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Leading Questions In The Defense Of Criminal Cases In Los Angeles

Posted by Ronald D. Hedding, ESQ. | Sep 26, 2018

A leading question as it relates to testimony being brought in during a criminal case is when the person who is asking the questions of a witness, basically suggest the answer. For example, someone could say, that car was blue, wasn't it? That's a leading question. Now, you can ask leading questions on cross-examination, but you can't ask leading questions on direct testimony where you call the witness, unless you can show the judge that that witness is hostile and is not being cooperative regarding your asking of questions. So, sometimes the prosecution for an example in a domestic violence case, if the wife is now trying to help the husband in the case and make different statements than what she originally made, the prosecutor can ask the judge to treat her as a hostile witness and then can start to ask leading questions and say, wait a minute, you told the police back when you got the black eye that your husband is the one that hit you. Now you're trying to change your story and say something different. So, leading questions are an effective way to get your point across.

I use leading questions all the time on cross-examination when witnesses are trying to go against my client and when witnesses are attempting to bring in evidence that is against my client, I will then ask them leading questions in order to get the testimony out that I want. In other words, I can say, wait a minute sir, you're now saying that you saw the car hit the person, but back when you were originally questioned by the police you said you didn't see the car hit the person. This is a leading question and now the witness is going to be forced to answer to say, well now my memory is better, and so now I'm saying I did see your client hit the person. You can say, wait a minute sir, so over time your memory has gotten better? Don't you think your memory would have been best right at the time of the incident? Then you can hit him with more leaving questions. For example, the reason now that you're saying you saw my client hit the person is because you're friends with the person and you realize my client has a lot of money.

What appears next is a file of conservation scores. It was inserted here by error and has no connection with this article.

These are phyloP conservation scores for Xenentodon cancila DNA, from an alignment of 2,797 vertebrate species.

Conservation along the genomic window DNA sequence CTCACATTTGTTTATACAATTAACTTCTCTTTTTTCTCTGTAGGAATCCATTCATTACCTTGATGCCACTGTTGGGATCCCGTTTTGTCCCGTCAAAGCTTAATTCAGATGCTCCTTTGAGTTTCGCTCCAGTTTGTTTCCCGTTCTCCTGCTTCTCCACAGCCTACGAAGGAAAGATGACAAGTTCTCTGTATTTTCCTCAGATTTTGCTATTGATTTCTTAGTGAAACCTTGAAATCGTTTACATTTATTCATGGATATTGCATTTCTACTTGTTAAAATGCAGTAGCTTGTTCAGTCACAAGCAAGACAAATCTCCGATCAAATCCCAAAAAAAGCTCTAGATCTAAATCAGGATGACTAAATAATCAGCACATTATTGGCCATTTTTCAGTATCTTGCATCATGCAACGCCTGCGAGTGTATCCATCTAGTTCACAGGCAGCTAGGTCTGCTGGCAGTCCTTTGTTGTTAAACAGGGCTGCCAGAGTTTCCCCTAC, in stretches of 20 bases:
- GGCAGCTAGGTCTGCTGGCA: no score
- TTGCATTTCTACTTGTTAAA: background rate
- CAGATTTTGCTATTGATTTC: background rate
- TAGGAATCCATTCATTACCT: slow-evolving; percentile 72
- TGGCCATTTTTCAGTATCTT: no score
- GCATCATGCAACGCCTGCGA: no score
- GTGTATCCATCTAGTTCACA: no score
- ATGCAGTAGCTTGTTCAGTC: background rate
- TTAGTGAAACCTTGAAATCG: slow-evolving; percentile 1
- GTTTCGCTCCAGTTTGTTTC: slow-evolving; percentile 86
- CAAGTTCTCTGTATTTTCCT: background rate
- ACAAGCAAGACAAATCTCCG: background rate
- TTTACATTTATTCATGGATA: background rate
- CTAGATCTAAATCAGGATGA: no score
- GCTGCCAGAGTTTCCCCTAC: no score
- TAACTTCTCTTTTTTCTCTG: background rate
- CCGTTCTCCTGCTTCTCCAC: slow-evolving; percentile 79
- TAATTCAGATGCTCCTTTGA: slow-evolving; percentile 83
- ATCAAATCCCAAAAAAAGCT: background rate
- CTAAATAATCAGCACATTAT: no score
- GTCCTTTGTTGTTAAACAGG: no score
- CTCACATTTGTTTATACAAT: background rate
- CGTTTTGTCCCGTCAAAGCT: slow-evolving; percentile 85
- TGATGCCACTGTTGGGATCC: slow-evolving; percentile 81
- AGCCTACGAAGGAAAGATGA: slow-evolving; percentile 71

So, leading questions are very effective, but what you have to watch out for as a criminal defense attorney is when the prosecutor starts to ask leading questions or their own witnesses. Then they're just trying to feed the witnesses their version of events – their story – which is inappropriate. So, you need to object to leading questions and make him ask more general questions so we can really see what the witness has to offer.

So, a leading question can be both effective for a party and it can also be a situation where the defense has to be ready to object and stop the prosecution from leading witnesses. I've had prosecutors lead witnesses and they're doing it on purpose, so a witness can hear the way that they want them to testify and then I have to go to the judge and say, Your Honor, they're doing that intentionally. They're asking questions they know are leading so they can tell the witness what they want them to testify and then when you sustain my objection, then they say a question that's not leading, but the witness is not stupid. They heard the leading question and all they do is parrot back what the leading question was. So, that's another thing you have to look out for as a criminal defense attorney.

I've been doing this twenty-five years. I've done many, many jury trials, many motions where I've cross-examined witnesses, preliminary hearings. I know a leading question. I know how to effectively use leading questions and your attorney has got to have that ability in a criminal case in LA, or not only are they not going to get your evidence out, they're going to not be able to stop the prosecutors from inappropriately bringing in evidence they shouldn't be able to and they're not going to have an effective cross-examination and you're going to be put at a disadvantage when it comes to litigating your criminal case at a trial or a preliminary hearing. So, make sure you chose your attorney wisely – someone who knows how to cross-examine witnesses, who knows how to lead questions the right way and who knows how to block the prosecutors in LA from inappropriately bringing in leading questions.

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About the Author

Ronald D. Hedding, ESQ.

Ronald D. Hedding, Esq., is the founding member of the Hedding Law Firm. Mr. Hedding has an extensive well-rounded legal background in the area of Criminal Law. He has worked for the District Attorney's Office, a Superior Court Judge, and as the guiding force behind the Hedding Law Firm. His multi-faceted experience sets Mr. Hedding apart and puts him in an elite group of the best Criminal Defense Attorneys in Southern California.